This is a cheeky little effort affecting Meltham Footpath 21 and the lovely green field which the footpath crosses. The Meltham Greenway also borders one side of the site and the field is designated as provisional open land in the Kirklees Unitary Development plan and would not normally be subject to development. The developers justifications for the site do make interesting reading and once again it would appear that Kirklees is failing to do things properly which in turn leads to threats to countryside access.
The planning permission applied for is for an access only to the site from Huddersfield Road and appears in reality an attempt to establish the principle of development on the site. There is no serious consideration of Meltham Footpath 21, the Greenway or loss of the open space.
The Bartin & Greaves Planning Applications for developing the two farmsteads which affect long stretches of Holmfirth Bridleways 69 and 189 will be determined by the Peak District National Park Planning Committee on 11th August 2017.
Members of the public can speak at planning committee and have 3 minutes to make a point! This is the process for attending as shown on the park’s website
“If a planning application is going to be considered by our planning committee, the authority’s public participation scheme allows anyone who requests to speak at the meeting to make their points directly to the people who make the decision (called the members).
You can ask a question, make a statement or hand in a petition on any item on the committee agenda. You will be allocated a time slot of three minutes and you may be asked questions about what you say.
You need to make a request by 12 noon two working days before the meeting by contacting Democratic Services by telephone on 01629 816 362 or 01629 816 382 or email email@example.com.”
The planning committee meets at Aldern House Baslow Road Bakewell Derbyshire DE45 1AE which makes it a bit of a day out from Holmfirth 🙂
The consultation period was extended for a month due to an “administrative error” which led to the required press adverts not being placed.
Without any explanation the Peak District National Park has extended the consultation period for these planning applications to the 16th June 2017. The application numbers are NP/K/0317/ 0323 & 0324 & 0325 & 0326 and there is already a wealth of thoughtful comment which shows how this area and it’s public access is valued by walkers,cyclists,riders and conservationists. If you were going to comment but thought you’d missed the deadline do comment now via this link . Type in Bartin or Greave to get the applications.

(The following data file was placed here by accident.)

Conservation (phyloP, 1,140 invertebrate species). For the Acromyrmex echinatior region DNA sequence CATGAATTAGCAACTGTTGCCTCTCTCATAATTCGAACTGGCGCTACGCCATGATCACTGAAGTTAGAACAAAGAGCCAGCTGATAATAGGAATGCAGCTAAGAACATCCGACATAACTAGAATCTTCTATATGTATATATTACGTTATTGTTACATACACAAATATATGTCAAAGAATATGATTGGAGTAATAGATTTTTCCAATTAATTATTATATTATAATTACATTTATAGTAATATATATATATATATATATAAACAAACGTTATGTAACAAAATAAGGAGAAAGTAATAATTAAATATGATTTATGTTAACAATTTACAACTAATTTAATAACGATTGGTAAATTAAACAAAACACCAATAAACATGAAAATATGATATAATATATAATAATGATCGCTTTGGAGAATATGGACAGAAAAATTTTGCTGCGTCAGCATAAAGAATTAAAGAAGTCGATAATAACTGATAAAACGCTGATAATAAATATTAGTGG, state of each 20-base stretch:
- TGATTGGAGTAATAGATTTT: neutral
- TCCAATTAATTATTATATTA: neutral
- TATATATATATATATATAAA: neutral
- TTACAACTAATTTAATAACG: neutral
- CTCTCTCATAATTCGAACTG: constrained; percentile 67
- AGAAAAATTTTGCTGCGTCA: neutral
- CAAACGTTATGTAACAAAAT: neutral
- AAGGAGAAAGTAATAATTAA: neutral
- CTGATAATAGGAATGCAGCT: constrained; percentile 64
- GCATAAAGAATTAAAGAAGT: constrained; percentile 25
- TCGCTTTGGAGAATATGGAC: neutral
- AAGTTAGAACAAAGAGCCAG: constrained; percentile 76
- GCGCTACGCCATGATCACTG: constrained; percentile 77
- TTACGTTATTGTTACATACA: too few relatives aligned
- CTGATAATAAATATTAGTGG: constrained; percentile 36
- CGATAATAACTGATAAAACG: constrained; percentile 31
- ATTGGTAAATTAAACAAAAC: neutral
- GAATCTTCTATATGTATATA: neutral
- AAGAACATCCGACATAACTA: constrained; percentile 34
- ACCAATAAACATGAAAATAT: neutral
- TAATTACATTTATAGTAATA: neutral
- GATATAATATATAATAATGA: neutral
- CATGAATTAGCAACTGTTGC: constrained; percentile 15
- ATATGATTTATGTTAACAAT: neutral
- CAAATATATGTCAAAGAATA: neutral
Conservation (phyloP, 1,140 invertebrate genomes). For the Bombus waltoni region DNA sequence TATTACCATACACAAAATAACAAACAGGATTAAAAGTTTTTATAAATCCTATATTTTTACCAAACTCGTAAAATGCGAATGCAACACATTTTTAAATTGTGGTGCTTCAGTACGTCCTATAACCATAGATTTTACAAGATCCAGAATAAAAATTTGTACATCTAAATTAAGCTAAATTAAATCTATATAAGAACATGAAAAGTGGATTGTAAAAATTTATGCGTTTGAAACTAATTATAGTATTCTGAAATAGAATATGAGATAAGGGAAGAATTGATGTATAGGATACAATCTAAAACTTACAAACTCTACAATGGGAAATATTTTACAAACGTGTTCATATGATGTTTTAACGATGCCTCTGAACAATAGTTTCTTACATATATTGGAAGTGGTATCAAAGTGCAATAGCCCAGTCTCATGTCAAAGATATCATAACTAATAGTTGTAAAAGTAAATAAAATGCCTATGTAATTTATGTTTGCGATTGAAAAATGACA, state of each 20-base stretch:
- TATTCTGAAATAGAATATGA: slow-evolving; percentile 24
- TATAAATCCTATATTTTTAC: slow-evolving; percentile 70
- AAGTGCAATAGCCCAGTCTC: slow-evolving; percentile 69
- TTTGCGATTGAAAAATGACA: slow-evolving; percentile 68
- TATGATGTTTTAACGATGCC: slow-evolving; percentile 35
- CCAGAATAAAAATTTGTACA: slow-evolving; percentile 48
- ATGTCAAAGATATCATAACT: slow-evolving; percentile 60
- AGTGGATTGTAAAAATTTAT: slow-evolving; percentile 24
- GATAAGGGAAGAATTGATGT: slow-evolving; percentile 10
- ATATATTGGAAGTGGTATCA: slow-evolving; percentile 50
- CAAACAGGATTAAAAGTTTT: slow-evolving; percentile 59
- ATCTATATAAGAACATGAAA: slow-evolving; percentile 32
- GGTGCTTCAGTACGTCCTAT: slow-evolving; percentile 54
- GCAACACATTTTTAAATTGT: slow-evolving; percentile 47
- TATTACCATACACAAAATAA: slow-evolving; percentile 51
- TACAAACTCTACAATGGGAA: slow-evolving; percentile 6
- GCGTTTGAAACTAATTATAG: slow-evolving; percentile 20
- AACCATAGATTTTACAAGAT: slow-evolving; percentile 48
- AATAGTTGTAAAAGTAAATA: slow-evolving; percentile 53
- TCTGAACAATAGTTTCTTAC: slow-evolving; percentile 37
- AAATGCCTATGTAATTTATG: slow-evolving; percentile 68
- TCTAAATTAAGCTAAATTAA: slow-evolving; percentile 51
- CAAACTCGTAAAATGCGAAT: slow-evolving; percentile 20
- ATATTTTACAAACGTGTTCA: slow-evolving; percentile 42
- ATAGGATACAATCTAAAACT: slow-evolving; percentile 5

Pathwatch will be contacting the Peak Park to find out what is going on but it would have been helpful if the Park had put a simple explanation up with the applications. Most of us are not experts and it’s hard enough to get to grips with the process and ensure that comments are made in good time and are appropriate to the applications. It’s easy to get the feeling the authorities would rather not know what the public thinks.
I took this photo of a popular bridleway in the valley above Digley on a recent evening walk. The bridleway used to serve a number of small holdings which were bought up by the water authority and closed before the construction of Digley dam. Consequently the valley and it’s network of footpaths & bridleways, along with the surrounding landscape, have remained largely untouched by modern development and are pretty much traffic free. A rare and valuable thing these days.
On my next walk here a series of planning notices had been posted advising of applications to develop the ruined farmsteads at Greave and Bartin. Now the only access to these properties (which have not been occupied for over 70 years) are Holmfirth Bridleways 68 and 189. Bartin is over 2,300 metres from the road network along these unmade and narrow bridleways.
I looked up the applications on the Peak Park Planning website and read through the forms and supporting documentation and could find no reference at all to the fact that Bartin & Greave are accessed via 2,300 metres of public bridleway. It seemed quiet an oversight to me. Public rights of way are a material consideration in the planning process. So I e mailed the planning officer to ask why the bridleways had not been mentioned either in the application or on the Peak Parks Planning website and was told-
In relation to the impact upon the access, it is for the applicant to include whatever information they consider appropriate for consideration, and so I cannot answer your question regarding why more information has not been submitted in relation to this.
Helpful? Not really is it?
Radicalised by this bureaucratic indifference I fired off my simple concerns ie that the bridleways could not withstand an intensification in vehicular traffic,that such an intensification would lead to conflict with other users and that in a traffic free valley the character of the bridleways and the publics enjoyment of them would be damaged by introducing the car.
I know this is all really dull stuff but what’s at stake here is a wonderful unspoilt area of traffic free countryside.